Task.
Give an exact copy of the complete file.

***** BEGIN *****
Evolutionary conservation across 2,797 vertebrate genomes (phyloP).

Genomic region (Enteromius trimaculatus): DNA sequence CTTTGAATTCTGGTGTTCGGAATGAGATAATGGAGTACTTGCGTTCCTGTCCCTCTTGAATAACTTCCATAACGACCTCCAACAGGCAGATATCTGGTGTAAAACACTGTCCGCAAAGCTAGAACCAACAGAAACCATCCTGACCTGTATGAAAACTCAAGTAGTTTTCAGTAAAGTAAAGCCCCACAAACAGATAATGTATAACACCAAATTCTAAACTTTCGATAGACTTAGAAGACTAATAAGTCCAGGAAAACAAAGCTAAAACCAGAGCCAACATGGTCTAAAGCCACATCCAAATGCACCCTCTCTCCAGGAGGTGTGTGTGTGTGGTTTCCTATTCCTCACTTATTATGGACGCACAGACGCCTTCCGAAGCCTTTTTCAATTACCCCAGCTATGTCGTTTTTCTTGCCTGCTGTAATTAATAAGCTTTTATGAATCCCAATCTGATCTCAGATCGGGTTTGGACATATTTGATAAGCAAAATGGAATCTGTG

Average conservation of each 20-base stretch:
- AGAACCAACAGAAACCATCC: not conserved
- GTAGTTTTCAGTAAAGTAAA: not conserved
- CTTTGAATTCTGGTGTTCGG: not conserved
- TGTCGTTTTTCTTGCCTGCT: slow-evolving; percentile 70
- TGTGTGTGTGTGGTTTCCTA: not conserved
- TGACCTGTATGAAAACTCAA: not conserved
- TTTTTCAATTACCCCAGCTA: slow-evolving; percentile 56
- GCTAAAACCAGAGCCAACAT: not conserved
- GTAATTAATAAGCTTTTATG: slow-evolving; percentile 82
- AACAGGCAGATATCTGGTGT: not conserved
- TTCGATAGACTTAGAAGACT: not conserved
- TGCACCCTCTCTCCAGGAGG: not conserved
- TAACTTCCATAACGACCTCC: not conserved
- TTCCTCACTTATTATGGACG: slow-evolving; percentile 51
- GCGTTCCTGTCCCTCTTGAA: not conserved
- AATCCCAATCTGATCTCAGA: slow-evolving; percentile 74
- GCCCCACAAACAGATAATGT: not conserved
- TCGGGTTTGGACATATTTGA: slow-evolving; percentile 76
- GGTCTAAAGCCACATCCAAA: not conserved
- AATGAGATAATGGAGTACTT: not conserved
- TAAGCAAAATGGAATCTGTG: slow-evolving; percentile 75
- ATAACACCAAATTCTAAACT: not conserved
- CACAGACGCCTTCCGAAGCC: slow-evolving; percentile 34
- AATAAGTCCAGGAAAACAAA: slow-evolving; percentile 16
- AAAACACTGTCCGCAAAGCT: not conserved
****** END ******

Evolutionary conservation across 2,797 vertebrate genomes (phyloP).

Genomic region (Enteromius trimaculatus): DNA sequence CTTTGAATTCTGGTGTTCGGAATGAGATAATGGAGTACTTGCGTTCCTGTCCCTCTTGAATAACTTCCATAACGACCTCCAACAGGCAGATATCTGGTGTAAAACACTGTCCGCAAAGCTAGAACCAACAGAAACCATCCTGACCTGTATGAAAACTCAAGTAGTTTTCAGTAAAGTAAAGCCCCACAAACAGATAATGTATAACACCAAATTCTAAACTTTCGATAGACTTAGAAGACTAATAAGTCCAGGAAAACAAAGCTAAAACCAGAGCCAACATGGTCTAAAGCCACATCCAAATGCACCCTCTCTCCAGGAGGTGTGTGTGTGTGGTTTCCTATTCCTCACTTATTATGGACGCACAGACGCCTTCCGAAGCCTTTTTCAATTACCCCAGCTATGTCGTTTTTCTTGCCTGCTGTAATTAATAAGCTTTTATGAATCCCAATCTGATCTCAGATCGGGTTTGGACATATTTGATAAGCAAAATGGAATCTGTG

Average conservation of each 20-base stretch:
- AGAACCAACAGAAACCATCC: not conserved
- GTAGTTTTCAGTAAAGTAAA: not conserved
- CTTTGAATTCTGGTGTTCGG: not conserved
- TGTCGTTTTTCTTGCCTGCT: slow-evolving; percentile 70
- TGTGTGTGTGTGGTTTCCTA: not conserved
- TGACCTGTATGAAAACTCAA: not conserved
- TTTTTCAATTACCCCAGCTA: slow-evolving; percentile 56
- GCTAAAACCAGAGCCAACAT: not conserved
- GTAATTAATAAGCTTTTATG: slow-evolving; percentile 82
- AACAGGCAGATATCTGGTGT: not conserved
- TTCGATAGACTTAGAAGACT: not conserved
- TGCACCCTCTCTCCAGGAGG: not conserved
- TAACTTCCATAACGACCTCC: not conserved
- TTCCTCACTTATTATGGACG: slow-evolving; percentile 51
- GCGTTCCTGTCCCTCTTGAA: not conserved
- AATCCCAATCTGATCTCAGA: slow-evolving; percentile 74
- GCCCCACAAACAGATAATGT: not conserved
- TCGGGTTTGGACATATTTGA: slow-evolving; percentile 76
- GGTCTAAAGCCACATCCAAA: not conserved
- AATGAGATAATGGAGTACTT: not conserved
- TAAGCAAAATGGAATCTGTG: slow-evolving; percentile 75
- ATAACACCAAATTCTAAACT: not conserved
- CACAGACGCCTTCCGAAGCC: slow-evolving; percentile 34
- AATAAGTCCAGGAAAACAAA: slow-evolving; percentile 16
- AAAACACTGTCCGCAAAGCT: not conserved